He sighed, exasperated, but short of torturing the answer out of one of the girls, clearly no progress would be made unless he agreed. And he was beginning to have a cold feeling under the ribs about just what the answer might be.

  “I promise,” he said, but Fanny hung back, distrustful.

  “Sweaw,” she said, folding her arms.

  “Sw—oh. Bloody hell. All right, then—I swear on my honor.”

  Jane made a small, dreary noise that was still a laugh. That stung.

  “Do you think I haven’t got any?” he demanded, turning on her.

  “How would I know?” she countered, sticking out her chin. It wobbled, but she stuck it out. “What does honor look like?”

  “For your sake, you’d better hope it looks a lot like me,” he told her, but then turned to Fanny. “What do you want me to swear on?”

  “Your mudder’s head,” she said promptly.

  “My mother’s dead.”

  “Your favver, den.”

  He drew a long, deep breath. Which one?

  “I swear on my father’s head,” he said evenly.

  And so they told him.

  “I KNEW HE’D come back,” Jane said. She was sitting on the log, hands clasped between her thighs and eyes on her feet. “They always do. The bad ones.” She spoke with a sort of dull resignation, but her lips tightened at the memory. “They can’t stand to think you’ve got away without … without. I thought it would be me, though.”

  Fanny was sitting beside her sister, as close as she could get, and now she put her arms around Jane and hugged her, her face in Jane’s calico shoulder.

  “I’m sowwy,” she whispered.

  “I know, lovie,” Jane said, and patted Fanny’s leg. A fierce look came into her face, though. “It’s not your fault, and don’t ever—ever—think so.”

  William’s throat felt thick with disgust at the thought. That beautiful, flower-faced little girl, taken by—

  “Her maidenhead’s worth ten pound,” Jane reminded him. “Mrs. Abbott was saving her, waiting for a rich man with a taste for new-hatched chicks. Captain Harkness offered her twenty.” She looked directly at William for the first time. “I wasn’t having that,” she said simply. “So I asked Mrs. Abbott to send us up together; I said I could help keep Fanny from making a fuss. I knew what he was like, see,” she said, and pressed her lips involuntarily together for an instant. “He wasn’t the sort to plow you like a bull and have it done. He’d play with you, making you undress a bit at a time and—and do things—while he told you all about what he meant to do.”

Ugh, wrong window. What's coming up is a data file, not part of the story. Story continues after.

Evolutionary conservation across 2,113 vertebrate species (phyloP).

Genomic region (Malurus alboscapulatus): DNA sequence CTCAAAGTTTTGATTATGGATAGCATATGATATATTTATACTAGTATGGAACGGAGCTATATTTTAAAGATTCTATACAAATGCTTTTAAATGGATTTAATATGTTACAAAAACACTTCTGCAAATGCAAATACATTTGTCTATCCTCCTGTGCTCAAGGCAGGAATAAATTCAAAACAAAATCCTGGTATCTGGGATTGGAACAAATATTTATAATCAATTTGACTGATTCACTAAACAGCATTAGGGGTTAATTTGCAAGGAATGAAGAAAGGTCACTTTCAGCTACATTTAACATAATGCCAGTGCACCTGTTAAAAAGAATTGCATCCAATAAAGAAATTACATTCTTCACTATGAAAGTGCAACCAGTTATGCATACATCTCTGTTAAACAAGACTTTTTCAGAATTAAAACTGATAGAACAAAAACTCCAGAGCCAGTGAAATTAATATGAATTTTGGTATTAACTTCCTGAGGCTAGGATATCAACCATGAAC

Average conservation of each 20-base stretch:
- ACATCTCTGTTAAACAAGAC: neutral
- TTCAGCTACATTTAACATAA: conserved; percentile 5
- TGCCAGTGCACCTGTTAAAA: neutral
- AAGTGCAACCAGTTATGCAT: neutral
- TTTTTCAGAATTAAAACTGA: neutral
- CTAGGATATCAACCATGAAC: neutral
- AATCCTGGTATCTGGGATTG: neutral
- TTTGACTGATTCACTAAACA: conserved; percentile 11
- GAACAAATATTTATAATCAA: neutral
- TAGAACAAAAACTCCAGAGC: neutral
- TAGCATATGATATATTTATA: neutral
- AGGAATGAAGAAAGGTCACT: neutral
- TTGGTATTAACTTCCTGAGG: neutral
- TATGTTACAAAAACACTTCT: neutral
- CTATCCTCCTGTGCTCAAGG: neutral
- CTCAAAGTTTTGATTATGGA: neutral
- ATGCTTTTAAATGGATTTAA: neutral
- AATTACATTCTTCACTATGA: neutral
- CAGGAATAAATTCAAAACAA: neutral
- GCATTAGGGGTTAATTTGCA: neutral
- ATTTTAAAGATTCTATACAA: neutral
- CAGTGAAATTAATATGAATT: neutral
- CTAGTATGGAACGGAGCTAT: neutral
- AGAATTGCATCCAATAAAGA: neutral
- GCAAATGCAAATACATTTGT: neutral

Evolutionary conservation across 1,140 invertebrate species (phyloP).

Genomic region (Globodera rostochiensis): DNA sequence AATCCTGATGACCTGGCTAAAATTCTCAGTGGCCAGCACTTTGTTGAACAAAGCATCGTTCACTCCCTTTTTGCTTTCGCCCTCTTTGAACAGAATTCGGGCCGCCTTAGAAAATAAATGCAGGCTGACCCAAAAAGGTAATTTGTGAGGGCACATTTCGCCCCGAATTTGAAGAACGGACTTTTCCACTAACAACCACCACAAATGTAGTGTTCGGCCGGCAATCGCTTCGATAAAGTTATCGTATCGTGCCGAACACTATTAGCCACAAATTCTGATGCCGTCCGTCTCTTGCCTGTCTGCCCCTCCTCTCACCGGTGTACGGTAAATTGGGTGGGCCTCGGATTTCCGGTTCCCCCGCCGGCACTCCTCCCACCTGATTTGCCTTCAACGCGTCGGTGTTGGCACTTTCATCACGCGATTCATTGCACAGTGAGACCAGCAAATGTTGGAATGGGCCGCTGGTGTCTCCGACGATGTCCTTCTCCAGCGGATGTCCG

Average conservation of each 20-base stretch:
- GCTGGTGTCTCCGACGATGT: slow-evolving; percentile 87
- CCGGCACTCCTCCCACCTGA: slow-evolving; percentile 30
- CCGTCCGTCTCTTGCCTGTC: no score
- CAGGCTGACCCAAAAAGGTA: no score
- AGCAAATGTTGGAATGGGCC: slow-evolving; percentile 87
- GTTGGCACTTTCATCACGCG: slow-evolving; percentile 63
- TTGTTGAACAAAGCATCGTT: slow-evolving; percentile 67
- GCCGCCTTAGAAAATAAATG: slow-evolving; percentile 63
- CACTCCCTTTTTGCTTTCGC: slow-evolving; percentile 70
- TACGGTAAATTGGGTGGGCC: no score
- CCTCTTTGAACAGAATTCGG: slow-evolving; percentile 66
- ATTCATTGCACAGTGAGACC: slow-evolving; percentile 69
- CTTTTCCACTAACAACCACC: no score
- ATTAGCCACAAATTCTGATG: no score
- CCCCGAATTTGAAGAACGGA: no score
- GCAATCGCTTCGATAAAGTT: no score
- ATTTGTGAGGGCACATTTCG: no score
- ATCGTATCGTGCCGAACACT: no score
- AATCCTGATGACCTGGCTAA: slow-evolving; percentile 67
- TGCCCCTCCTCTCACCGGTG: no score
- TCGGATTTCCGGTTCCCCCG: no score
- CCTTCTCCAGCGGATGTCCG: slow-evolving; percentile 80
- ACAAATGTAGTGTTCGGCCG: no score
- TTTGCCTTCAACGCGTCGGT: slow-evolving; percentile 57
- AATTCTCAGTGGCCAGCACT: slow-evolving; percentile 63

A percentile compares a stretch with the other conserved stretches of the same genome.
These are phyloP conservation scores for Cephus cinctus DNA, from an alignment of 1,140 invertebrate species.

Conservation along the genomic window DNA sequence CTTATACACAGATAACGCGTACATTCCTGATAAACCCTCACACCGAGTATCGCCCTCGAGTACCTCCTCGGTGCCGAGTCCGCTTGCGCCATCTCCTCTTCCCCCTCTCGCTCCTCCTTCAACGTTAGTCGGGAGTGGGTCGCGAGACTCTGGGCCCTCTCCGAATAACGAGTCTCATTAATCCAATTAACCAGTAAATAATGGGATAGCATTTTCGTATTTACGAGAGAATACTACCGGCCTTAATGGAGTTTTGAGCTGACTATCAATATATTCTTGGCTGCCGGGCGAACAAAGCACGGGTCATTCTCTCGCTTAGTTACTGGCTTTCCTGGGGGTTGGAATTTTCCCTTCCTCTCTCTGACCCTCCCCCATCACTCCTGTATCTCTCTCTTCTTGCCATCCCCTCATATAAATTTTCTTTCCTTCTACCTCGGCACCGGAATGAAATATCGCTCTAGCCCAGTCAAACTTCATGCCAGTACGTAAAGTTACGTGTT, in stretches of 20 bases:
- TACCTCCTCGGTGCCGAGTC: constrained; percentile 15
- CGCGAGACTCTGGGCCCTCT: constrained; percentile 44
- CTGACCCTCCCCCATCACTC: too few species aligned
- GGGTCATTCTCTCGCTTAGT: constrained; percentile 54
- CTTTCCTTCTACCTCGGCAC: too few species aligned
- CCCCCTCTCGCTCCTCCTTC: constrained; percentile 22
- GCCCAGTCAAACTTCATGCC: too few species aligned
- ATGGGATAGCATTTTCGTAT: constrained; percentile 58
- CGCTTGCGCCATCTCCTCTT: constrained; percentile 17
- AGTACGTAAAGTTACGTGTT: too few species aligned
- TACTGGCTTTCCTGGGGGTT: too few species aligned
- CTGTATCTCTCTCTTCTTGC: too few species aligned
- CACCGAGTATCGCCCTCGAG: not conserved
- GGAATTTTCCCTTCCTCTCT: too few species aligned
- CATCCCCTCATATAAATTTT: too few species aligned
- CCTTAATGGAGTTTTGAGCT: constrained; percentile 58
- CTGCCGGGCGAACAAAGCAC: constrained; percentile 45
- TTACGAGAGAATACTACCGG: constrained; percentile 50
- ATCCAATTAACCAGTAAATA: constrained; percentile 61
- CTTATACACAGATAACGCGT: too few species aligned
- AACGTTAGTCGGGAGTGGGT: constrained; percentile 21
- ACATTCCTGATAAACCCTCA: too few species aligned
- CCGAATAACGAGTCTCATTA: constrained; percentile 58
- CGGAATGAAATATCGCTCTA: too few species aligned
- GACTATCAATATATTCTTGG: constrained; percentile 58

And so it had been easy to come behind him while he was watching Fanny, with the knife she’d taken from the kitchen hidden in the folds of her petticoats.

  “I meant to stab him in the back,” she said, looking down again. “I saw a man stabbed that way once. But he saw on Fanny’s face what I—it wasn’t her fault, she couldn’t help it showing,” she added quickly. “But he turned round quick and there wasn’t any choice.”

bsp; She’d plunged the knife into Harkness’s throat and wrenched it free, intending to stab again. But that hadn’t been necessary. “There was blood everywhere.” She’d gone pale in the telling, her hands wrapped in her apron.

  “I frew up,” Fanny added matter-of-factly. “It was a mess.”

  “I expect it was,” William said dryly. He was trying not to envision the scene—the candlelight, the spraying blood, the panicked girls—with remarkably little success. “How did you get away?”

  Jane shrugged. “It was my room, and he’d bolted the door. And nobody was surprised when Fanny started screaming,” she added, with a trace of bitterness.

  There was a basin and pitcher of water, the usual rags for mess; they’d washed themselves hastily, changed clothes, and climbed out the window.

  “We found a ride on a farmer’s wagon, and … you know the rest.” She closed her eyes for a moment, as though reliving “the rest,” and then opened them and looked up at him, her gaze dark as shadowed water.

  “Now what?” she asked.

  WILLIAM HAD BEEN asking himself that question for the last several moments of Jane’s story. Having met Harkness himself, he had considerable sympathy for Jane’s action, but—

  “You planned it,” he said, giving her a sharp look. Her head was bent, her unbound hair hiding her face. “You took the knife, you had clothes to change into, you knew how to get down from the window and get away.”

  “Tho?” said Fanny, in a remarkably cold voice for a girl of her age.

  “So why kill him?” he asked, transferring his attention to Fanny, but keeping a wary eye on Jane. “You were going to leave anyway. Why not just escape before he came?”

  Jane raised her head and turned it, looking him directly in the eye.

  “I wanted to kill him,” she said, in a perfectly reasonable voice that chilled him despite the warmth of the day.

  “I … see.”

  He saw more than the vision of Jane, with her delicate white wrists, plunging a knife into Captain Harkness’s thick red throat while her little sister screamed. He saw Rachel’s face, pale among the leaves, six feet away. From her expression, it was apparent that she had heard everything.